Our next state was the tip of Oregon, along Jordan Valley to Sparks, Nevada. Great roads, but it was hotter than Hell. We traveled on to Sacramento, California to visit my sister, brother-in-law, and their two children. We headed over to San Francisco and rode the Bay Bridge and the Golden Gate Bridge, which was a little disappointing since it wasn’t a very scenic ride with all the fog.

From there we took Highway 1 to Cambria, it was beautiful riding along the coast to Big Sur, then on through the desert to Bakersfield, California. Now it started warming up and it felt great. We had a near mishap when a semi-truck pulled out in front of us and almost took us out, I clipped Jan’s saddlebag with my peg trying to swerve and she thought the truck hit her. It was a very scary experience. We spent the night in Las Vegas and of course it was hot, hot, hot. Being an engineer, Hoover Dam was a highlight for me. I spent a lot of time there and marveled at the site, construction, and the new bridge they are building.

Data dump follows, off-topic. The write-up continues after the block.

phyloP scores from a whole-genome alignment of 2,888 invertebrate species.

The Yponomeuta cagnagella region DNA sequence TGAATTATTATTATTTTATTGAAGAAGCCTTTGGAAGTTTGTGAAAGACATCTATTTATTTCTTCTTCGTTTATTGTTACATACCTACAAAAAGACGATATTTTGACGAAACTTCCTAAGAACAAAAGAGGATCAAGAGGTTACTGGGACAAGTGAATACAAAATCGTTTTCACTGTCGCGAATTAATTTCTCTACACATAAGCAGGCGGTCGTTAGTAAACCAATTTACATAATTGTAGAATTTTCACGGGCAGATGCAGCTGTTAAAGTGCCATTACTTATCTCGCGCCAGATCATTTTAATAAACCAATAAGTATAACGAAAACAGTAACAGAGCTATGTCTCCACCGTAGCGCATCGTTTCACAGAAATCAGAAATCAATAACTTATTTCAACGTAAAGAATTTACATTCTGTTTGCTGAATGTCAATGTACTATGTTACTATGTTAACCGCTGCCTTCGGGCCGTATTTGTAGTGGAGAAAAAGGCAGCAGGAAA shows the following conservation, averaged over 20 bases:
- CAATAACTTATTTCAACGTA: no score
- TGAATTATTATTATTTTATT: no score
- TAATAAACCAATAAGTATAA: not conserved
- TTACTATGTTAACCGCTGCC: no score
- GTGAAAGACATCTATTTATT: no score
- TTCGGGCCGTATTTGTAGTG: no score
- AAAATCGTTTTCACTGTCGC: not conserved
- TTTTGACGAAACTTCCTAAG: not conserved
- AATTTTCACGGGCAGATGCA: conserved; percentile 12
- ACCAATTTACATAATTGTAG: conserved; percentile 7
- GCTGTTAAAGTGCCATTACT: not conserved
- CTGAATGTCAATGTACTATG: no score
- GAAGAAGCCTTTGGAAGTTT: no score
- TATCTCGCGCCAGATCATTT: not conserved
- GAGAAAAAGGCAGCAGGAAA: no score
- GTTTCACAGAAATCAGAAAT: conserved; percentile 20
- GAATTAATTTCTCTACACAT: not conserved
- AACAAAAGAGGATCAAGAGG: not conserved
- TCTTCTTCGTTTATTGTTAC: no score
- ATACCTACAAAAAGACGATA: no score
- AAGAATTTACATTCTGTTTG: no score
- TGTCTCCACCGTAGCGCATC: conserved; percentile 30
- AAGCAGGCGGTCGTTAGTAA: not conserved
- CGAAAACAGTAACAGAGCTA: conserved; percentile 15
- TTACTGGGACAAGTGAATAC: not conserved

The next day we headed to the Grand Canyon; now we are back to being cold, it was in the 40s and raining, but when it stopped we took in the most beautiful double rainbow over the canyons. It was absolutely breathtaking and the pictures don’t do it justice, it was one of those, “You had to be there” experiences. We rode on through the desert and Indian Reservation to Tuba City, Arizona only to find both hotels were full. It is now 10:30 p.m. and we are tired and hungry, but we trudge on to Flagstaff which took about an hour. We found a hotel and crashed. We stayed around a little longer the next morning before riding to Albuquerque, New Mexico. We didn’t spend a lot of time in Albuquerque because we will be back in October for the Hot-Air Balloon Fest.

As we headed home on our last leg of the journey we counted our blessings that it was a safe trip, no mechanical breakdowns, met some very interesting folks, and saw amazing sites and views through the ten states we traveled.